Panton-Valentine leukocidin (PVL) is a cytotoxin that causes leukocyte destruction and tissue necrosis. It is produced by fewer than 5% of Staphylococcus aureus strains.
A collection of 172 S. aureus strains were screened for PVL genes by polymerase chain reaction amplification. PVL genes were detected in 93% of strains associated with furunculosis and in 85% of those associated with severe necrotic hemorrhagic pneumonia (all community-acquired).
They were detected in 55% of cellulitis strains, 50% of cutaneous abscess strains, 23% of osteomyelitis strains, and 13% of finger-pulp-infection strains. PVL genes were not detected in strains responsible for other infections, such as infective endocarditis, mediastinitis, hospital-acquired pneumonia, urinary tract infection, and enterocolitis, or in those associated with toxic-shock syndrome.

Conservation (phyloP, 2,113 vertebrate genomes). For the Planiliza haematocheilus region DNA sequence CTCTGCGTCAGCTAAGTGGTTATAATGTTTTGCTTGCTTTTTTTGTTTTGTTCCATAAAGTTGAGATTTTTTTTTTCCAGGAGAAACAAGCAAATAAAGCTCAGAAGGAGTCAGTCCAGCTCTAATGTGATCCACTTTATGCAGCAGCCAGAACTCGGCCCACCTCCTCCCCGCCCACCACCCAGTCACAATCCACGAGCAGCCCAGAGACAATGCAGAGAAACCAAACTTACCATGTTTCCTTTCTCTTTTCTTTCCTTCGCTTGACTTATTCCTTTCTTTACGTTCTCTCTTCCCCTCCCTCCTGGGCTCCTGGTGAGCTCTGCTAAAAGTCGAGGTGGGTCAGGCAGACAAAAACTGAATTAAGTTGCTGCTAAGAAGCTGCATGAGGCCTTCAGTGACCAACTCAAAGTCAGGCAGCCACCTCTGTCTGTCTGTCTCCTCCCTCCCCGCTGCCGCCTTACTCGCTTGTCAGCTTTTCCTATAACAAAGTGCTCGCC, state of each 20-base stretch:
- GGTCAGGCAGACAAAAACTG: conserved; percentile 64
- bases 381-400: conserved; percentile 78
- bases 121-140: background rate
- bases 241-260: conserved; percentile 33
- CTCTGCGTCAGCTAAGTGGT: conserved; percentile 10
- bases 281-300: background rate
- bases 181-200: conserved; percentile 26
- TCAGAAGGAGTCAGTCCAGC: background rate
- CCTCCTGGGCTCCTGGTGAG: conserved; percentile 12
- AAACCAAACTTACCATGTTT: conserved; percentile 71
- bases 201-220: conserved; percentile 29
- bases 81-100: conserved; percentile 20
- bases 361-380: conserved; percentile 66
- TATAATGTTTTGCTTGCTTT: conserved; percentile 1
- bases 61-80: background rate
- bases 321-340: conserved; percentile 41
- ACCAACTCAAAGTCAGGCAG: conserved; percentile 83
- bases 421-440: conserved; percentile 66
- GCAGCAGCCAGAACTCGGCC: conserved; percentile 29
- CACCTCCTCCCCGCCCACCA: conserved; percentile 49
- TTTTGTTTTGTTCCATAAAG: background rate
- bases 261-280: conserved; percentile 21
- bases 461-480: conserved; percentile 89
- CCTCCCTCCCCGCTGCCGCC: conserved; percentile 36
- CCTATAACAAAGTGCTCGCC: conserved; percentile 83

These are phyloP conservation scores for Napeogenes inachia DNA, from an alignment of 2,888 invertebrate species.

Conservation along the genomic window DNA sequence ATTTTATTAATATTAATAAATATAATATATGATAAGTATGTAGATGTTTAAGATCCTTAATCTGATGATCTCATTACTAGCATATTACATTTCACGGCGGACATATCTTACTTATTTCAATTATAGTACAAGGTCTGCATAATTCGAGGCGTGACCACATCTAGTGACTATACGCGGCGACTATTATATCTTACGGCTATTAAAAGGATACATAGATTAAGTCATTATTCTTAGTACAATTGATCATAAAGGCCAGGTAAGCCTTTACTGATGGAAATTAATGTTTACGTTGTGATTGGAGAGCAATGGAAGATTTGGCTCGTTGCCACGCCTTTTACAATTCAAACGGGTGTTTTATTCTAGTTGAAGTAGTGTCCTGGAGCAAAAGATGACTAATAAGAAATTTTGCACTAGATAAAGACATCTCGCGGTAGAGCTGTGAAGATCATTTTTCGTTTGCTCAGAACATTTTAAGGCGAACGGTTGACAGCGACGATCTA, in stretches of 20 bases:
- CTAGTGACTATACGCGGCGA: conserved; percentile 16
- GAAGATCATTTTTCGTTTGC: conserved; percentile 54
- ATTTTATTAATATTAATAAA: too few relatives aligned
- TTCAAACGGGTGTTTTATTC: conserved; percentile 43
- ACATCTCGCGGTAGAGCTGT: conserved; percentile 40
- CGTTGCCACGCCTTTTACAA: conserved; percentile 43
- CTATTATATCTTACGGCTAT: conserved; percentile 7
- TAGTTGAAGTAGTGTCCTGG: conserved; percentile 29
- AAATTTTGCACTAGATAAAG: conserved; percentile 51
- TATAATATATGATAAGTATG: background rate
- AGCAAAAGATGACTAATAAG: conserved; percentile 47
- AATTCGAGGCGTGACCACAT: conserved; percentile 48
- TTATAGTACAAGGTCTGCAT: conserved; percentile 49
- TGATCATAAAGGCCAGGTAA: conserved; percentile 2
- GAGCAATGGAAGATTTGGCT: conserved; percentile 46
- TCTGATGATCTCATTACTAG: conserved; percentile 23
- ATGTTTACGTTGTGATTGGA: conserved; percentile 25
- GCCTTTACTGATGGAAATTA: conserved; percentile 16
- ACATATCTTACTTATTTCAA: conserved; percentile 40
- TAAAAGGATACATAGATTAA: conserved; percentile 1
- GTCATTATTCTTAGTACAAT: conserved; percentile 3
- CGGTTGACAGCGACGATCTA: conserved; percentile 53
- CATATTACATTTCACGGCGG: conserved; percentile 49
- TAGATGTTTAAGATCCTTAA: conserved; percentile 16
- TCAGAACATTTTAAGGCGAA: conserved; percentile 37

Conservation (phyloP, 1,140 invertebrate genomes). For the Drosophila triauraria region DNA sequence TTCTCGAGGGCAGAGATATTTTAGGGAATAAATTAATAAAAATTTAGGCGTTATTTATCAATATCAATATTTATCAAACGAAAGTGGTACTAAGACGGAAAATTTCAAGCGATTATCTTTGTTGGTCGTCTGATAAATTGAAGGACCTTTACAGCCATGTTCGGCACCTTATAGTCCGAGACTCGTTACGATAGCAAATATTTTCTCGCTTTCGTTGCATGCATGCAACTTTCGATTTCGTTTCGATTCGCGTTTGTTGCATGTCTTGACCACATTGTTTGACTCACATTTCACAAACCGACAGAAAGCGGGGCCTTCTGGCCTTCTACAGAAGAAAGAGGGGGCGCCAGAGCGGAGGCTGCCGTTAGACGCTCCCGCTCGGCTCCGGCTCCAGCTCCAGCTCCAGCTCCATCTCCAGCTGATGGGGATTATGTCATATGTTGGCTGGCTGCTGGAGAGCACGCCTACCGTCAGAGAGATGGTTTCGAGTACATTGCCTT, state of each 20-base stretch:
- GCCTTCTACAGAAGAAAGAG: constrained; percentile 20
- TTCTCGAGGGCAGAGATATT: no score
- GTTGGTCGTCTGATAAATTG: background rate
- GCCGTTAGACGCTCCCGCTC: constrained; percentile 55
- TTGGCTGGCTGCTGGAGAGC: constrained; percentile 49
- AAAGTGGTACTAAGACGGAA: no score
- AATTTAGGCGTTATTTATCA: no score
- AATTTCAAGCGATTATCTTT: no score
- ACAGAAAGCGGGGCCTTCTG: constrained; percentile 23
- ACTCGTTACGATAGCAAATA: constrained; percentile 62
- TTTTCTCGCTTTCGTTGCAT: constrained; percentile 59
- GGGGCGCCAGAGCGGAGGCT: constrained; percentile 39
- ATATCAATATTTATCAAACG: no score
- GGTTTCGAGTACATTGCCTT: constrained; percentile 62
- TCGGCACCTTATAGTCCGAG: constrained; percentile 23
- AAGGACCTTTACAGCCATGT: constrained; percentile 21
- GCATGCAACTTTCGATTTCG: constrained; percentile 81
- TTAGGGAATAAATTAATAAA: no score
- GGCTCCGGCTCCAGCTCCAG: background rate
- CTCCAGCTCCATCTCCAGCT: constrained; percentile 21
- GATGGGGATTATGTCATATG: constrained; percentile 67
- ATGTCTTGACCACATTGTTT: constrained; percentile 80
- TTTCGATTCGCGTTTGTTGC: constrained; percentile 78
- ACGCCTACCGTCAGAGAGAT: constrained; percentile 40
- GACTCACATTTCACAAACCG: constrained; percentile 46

It thus appears that PVL is mainly associated with necrotic lesions involving the skin or mucosa.
The product on the website can prevent intial infection and treat a host of other pathogens.
Powered by Yahoo Answers